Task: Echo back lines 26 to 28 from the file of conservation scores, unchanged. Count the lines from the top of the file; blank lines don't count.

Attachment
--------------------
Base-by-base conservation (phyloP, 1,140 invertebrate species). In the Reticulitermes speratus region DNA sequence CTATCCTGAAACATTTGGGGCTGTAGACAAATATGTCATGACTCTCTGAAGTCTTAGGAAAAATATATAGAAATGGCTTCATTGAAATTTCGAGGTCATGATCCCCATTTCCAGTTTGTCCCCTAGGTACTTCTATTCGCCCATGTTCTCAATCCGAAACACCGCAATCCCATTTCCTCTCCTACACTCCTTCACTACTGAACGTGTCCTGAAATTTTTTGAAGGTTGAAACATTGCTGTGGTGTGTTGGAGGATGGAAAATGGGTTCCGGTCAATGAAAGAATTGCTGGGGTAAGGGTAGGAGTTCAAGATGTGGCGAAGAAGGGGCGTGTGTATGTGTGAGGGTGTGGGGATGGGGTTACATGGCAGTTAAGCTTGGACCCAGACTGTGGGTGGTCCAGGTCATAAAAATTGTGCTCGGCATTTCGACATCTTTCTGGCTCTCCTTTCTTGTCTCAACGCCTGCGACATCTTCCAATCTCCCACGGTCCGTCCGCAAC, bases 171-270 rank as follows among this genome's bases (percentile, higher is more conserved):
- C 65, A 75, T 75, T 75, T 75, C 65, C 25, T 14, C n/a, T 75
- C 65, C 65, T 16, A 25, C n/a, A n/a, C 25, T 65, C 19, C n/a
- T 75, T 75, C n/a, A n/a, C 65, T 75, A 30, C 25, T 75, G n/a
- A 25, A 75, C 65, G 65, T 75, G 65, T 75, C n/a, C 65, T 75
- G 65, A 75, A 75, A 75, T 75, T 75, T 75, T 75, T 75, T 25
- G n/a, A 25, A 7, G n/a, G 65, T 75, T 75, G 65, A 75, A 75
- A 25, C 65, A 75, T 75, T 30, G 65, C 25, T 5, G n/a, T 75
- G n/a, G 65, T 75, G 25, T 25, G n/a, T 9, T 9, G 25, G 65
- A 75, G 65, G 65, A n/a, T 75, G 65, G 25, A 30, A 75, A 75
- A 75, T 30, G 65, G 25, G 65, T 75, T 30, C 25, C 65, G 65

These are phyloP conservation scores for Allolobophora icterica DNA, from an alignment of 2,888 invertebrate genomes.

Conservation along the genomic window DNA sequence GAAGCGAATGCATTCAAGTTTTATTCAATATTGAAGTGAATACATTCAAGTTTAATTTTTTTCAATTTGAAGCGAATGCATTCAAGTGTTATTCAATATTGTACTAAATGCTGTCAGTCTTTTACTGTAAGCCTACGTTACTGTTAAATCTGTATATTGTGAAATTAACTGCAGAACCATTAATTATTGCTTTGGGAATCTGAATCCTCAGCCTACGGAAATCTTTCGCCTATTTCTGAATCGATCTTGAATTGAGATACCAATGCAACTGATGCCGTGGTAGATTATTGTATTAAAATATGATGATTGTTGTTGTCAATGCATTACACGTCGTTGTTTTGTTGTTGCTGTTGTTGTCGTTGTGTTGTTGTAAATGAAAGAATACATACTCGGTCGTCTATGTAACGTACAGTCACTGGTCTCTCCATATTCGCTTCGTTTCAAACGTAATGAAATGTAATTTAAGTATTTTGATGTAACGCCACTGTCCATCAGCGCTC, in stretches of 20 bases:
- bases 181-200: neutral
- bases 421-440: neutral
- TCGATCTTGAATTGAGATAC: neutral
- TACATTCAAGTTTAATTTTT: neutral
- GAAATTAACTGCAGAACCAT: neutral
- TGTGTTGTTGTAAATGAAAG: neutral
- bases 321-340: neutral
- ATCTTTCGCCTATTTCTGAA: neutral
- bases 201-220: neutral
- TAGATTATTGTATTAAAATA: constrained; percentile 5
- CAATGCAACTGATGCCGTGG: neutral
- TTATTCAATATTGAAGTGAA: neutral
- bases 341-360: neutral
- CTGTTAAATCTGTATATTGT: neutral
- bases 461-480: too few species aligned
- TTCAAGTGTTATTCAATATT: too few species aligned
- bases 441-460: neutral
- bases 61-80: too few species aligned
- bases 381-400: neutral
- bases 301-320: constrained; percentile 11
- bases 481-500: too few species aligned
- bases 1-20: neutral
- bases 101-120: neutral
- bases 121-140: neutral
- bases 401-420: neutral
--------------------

- bases 341-360: neutral
- CTGTTAAATCTGTATATTGT: neutral
- bases 461-480: too few species aligned